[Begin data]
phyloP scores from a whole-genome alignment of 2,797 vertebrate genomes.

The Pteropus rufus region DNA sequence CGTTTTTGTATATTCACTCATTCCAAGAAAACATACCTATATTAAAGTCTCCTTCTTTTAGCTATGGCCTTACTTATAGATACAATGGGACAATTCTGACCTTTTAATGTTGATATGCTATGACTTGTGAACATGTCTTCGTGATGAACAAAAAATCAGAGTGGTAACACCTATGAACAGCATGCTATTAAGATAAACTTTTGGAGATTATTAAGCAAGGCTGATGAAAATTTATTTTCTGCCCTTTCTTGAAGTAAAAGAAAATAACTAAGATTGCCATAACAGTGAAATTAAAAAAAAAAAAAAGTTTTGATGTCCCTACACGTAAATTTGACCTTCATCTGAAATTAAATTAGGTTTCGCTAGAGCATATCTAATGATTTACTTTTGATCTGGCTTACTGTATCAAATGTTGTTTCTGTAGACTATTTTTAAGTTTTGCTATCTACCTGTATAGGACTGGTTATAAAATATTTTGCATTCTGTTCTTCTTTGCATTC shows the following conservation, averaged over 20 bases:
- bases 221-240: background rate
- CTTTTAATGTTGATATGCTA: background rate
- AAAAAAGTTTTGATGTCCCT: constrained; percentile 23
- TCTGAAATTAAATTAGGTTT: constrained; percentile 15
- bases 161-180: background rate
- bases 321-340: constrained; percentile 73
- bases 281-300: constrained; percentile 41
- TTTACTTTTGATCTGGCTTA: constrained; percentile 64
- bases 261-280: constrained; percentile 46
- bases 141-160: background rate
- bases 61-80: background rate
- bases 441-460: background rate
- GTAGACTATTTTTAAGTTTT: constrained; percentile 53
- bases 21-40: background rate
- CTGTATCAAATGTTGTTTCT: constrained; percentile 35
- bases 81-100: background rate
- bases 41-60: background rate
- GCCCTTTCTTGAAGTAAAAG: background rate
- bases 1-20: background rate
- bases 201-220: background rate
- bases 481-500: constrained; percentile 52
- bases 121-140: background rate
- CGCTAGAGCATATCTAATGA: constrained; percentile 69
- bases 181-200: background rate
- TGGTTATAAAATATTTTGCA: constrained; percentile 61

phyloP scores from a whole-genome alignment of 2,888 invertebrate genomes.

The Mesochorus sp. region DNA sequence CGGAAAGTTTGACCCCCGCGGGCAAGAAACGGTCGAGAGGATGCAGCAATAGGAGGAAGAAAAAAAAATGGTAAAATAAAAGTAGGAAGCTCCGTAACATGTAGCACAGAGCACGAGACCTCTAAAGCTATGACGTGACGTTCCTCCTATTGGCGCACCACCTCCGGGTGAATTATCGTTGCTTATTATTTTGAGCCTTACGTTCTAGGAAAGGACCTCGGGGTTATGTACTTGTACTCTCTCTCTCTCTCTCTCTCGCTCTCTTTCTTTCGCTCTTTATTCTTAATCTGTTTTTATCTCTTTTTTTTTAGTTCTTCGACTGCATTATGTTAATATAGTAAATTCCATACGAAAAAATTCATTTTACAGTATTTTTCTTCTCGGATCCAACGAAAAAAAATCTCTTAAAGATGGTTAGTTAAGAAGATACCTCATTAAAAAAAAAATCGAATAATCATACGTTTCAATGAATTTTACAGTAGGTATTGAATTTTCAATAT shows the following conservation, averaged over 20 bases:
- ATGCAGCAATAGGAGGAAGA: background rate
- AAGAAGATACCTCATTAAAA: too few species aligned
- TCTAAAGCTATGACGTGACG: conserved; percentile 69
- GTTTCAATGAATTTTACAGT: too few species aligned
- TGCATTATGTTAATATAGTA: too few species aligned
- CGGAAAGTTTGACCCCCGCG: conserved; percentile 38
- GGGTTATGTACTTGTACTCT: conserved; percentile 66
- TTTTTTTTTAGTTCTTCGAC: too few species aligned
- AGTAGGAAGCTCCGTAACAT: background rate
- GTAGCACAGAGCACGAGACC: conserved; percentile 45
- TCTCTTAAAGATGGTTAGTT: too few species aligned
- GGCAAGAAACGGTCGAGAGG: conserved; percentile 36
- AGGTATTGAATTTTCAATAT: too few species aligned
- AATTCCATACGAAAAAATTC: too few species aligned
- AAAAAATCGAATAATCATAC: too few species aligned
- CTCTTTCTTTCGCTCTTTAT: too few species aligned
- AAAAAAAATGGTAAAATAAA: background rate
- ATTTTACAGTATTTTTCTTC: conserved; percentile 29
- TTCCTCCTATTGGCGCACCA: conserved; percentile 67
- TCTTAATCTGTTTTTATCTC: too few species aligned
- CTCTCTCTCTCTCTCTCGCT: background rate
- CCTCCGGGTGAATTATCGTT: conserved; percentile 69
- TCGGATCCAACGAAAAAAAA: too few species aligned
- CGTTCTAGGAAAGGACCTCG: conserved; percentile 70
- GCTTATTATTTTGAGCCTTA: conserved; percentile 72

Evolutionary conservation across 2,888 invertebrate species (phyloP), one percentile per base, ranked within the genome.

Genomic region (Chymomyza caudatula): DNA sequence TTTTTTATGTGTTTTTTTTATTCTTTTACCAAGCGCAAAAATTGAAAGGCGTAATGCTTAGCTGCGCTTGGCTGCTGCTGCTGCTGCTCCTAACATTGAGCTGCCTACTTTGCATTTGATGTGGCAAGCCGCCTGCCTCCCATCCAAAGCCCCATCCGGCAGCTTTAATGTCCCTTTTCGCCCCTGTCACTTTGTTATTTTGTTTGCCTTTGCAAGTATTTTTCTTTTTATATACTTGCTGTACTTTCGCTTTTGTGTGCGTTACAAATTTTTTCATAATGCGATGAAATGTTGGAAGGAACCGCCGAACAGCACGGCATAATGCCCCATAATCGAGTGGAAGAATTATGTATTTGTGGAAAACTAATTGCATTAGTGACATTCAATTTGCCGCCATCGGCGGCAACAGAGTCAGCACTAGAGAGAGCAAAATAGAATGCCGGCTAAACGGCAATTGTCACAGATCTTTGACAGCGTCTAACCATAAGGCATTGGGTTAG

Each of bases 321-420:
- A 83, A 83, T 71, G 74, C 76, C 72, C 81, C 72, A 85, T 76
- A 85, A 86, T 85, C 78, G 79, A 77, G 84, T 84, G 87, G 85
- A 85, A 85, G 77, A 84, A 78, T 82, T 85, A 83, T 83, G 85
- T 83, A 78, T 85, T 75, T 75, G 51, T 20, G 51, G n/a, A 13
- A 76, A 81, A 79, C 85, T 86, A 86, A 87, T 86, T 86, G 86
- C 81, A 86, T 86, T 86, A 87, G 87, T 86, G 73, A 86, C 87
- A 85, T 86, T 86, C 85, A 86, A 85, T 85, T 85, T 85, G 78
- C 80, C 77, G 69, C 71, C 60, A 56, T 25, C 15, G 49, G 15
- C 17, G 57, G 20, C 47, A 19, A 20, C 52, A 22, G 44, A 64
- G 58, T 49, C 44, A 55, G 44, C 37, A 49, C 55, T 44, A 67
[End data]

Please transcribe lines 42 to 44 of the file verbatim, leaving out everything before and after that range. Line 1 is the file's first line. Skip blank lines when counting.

- AGGTATTGAATTTTCAATAT: too few species aligned
- AATTCCATACGAAAAAATTC: too few species aligned
- AAAAAATCGAATAATCATAC: too few species aligned